Oil-Loving Texas is Still the U.S. King of Wind Power

Categories: Biz

Alex Kostibas
For a state that loves its earthbound, carbon-based fuels, Texas sure seems to be betting big on mammoth turbines that harness the howling prairie winds. In fact, last year we added more wind-power capacity than any other state.

Texas remains the unequivocal king, with more than twice the installed wind capacity of California, the distant runner up. According to a Department of Energy report, "Texas has more installed wind capacity than all but five countries (including the United States) worldwide."

Apart from occupying the lower half of the windswept Southern Plains, what exactly has attracted "windcatters" to this state? Well, generous tax credits don't hurt. Congress extended through the end of this year a tax credit set to end last December. And the massive $7 billion transmission line project that will carry wind-generated power from the sparsely populated Panhandle and West Texas to the cities will help relieve the electric bottleneck when it's completed this year.

To be sure, the wind rush in Texas has settled into a lower ebb. The state still brought some 1,800 megawatts of wind capacity online last year -- more than any other -- but low natural gas prices and the corresponding electricity market prices have taken their toll on renewables, same as they have on coal and natural gas. But the vitals of this industry are improving. The DOE reports that while the generating capacity of wind turbines is steadily increasing, wind farm project costs continue to fall. A bonus: Most of the components are made in the U.S. now.

Wind passed a huge milestone last year. For the first time, it was the single biggest source of new electric generation capacity, outpacing coal and natural gas.

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27 comments
RTGolden1
RTGolden1 topcommenter

Wind power blows.

John1073
John1073

I just made a trip from Dallas to Pecos last month. Saw plenty of windmills in the Sweetwater area. A very large number of oil wells out there though. Oil boom doesn't begin to describe it.

Oxtail
Oxtail

Wait. A positive article about Texas being environmentally responsible. From the Observer! 

The Devil must have frostbite today.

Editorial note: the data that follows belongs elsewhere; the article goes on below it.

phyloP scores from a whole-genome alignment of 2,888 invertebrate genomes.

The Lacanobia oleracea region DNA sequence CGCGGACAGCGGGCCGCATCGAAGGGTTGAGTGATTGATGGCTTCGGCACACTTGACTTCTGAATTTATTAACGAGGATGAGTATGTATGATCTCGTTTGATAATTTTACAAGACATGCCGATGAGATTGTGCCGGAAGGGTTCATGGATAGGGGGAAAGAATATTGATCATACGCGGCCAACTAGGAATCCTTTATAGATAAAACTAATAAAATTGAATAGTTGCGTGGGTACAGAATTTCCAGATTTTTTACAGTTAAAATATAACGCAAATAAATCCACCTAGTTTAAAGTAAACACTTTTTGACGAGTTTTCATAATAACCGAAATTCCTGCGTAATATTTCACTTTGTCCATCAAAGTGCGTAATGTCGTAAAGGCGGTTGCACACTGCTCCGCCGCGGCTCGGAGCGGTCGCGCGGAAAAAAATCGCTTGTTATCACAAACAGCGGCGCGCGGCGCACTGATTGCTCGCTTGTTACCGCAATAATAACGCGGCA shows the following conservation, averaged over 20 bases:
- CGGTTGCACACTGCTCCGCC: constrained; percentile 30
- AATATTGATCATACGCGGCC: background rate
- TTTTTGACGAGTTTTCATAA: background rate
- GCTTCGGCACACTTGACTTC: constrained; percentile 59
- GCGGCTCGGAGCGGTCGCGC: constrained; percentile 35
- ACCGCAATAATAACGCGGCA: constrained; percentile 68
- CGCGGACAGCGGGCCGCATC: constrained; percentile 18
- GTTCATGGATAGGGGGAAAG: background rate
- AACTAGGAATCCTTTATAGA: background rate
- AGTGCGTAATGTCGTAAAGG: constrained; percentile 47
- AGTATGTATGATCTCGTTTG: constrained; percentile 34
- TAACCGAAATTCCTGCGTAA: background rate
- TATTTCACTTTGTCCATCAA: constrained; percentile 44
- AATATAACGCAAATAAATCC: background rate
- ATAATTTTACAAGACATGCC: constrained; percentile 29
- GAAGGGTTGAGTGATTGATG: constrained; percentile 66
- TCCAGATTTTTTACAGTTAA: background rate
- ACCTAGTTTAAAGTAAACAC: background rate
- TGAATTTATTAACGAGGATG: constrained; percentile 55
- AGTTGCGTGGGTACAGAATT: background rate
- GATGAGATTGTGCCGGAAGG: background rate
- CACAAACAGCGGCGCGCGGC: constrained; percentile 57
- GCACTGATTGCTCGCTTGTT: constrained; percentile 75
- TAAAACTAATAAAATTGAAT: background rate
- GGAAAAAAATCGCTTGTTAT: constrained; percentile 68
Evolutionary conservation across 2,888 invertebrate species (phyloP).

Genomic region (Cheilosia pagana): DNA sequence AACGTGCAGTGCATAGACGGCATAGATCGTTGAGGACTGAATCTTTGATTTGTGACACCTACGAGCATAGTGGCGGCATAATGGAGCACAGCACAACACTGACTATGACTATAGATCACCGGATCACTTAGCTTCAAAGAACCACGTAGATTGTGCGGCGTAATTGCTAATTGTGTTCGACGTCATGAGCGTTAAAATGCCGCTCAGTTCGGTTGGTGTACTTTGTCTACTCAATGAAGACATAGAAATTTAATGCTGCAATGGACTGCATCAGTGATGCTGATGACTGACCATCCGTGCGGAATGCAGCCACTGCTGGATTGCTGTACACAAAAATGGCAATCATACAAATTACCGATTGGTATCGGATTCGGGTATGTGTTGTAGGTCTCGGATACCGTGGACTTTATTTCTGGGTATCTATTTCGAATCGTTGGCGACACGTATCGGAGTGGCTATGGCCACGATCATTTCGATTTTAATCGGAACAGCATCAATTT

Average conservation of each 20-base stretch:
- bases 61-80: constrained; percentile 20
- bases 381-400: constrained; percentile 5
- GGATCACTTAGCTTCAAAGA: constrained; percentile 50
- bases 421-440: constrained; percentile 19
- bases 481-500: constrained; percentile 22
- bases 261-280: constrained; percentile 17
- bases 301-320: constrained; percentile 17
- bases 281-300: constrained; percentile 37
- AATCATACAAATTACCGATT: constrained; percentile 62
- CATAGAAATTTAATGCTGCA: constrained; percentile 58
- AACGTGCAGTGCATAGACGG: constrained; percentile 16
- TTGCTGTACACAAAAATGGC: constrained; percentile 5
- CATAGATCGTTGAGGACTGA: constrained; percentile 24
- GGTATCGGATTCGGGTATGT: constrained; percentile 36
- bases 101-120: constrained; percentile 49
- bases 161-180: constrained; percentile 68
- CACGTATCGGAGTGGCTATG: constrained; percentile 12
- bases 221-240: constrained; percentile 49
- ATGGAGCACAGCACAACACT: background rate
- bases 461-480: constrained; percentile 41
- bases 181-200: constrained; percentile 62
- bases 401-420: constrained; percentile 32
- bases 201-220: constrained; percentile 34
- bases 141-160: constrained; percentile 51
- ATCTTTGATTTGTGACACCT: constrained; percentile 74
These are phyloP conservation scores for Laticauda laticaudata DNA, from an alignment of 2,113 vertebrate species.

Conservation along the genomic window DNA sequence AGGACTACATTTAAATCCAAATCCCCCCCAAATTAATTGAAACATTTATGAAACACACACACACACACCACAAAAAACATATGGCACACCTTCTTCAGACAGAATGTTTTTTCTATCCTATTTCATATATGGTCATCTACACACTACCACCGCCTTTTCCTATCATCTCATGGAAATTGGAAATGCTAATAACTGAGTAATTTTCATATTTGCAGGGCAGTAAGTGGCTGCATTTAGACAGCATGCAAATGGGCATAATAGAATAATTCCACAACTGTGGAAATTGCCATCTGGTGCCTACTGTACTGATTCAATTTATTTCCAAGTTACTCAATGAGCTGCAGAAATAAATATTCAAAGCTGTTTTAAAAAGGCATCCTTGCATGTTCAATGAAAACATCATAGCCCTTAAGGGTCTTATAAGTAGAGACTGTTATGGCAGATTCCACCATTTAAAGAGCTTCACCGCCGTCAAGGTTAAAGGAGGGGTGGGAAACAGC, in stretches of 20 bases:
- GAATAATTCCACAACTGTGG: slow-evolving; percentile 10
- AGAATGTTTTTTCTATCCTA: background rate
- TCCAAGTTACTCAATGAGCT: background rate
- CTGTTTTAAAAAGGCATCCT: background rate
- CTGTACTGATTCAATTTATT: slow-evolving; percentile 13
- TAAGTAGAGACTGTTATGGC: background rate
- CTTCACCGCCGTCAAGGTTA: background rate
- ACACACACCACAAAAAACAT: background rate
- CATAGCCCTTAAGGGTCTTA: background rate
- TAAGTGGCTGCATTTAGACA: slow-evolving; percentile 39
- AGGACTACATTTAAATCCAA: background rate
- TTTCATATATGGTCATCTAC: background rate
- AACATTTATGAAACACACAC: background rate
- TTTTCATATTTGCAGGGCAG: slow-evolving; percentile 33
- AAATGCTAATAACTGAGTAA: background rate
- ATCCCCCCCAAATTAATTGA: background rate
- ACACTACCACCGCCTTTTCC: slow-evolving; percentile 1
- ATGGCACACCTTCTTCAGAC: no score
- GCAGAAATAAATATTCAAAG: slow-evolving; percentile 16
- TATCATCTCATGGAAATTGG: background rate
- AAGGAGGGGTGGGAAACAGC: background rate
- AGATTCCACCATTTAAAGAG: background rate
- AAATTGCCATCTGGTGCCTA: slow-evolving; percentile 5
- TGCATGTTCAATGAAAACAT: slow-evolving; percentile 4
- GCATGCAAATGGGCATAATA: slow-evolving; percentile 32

Please get back to more articles on how Texas will destroy all life on earth and elsewhere.

Myrna.Minkoff-Katz
Myrna.Minkoff-Katz topcommenter

As we all know, fossil fuels will never, ever be depleted... uh, never... 

Montemalone
Montemalone topcommenter

Yes, by all means, don't build supplemental, non-polluting, minimally destructive to the environment power generation because the wind doesn't blow 24/7.

Just keep fracking away!

Sidewalk
Sidewalk

Who the hell is in charge of this state to allow all these commie pinko wind turbines in this state. What, Republicans are commies! Who knew!

ruddski
ruddski topcommenter

Great, Texas leads the nation in slapping birds from the sky,

pak152
pak152

" The state still brought some 1,800 megawatts of wind capacity online last year" standard rule of thumb is that for every megawatt of energy produced by wind there needs to be an equivalent amount in backup either via a fossil fuel or nuclear power plant or battery in case the wind mills cant produce any power. so how many backup sources have been constructed?

doublecheese
doublecheese

It's nice and all, but without new battery technology (as in some way to store the power for when we really need it) much of that capacity won't be put to good use.  That's the really great thing about conventional energy. It's already stored in the form of fossil fuels and can be used at will to meet demand.  Figure out a way to do that with wind, and we've really got something.  As it is, wind will always be supplemental at best, and cannot provide base load power.

schermbeck
schermbeck

It's just another liberal conspiracy.

d-may
d-may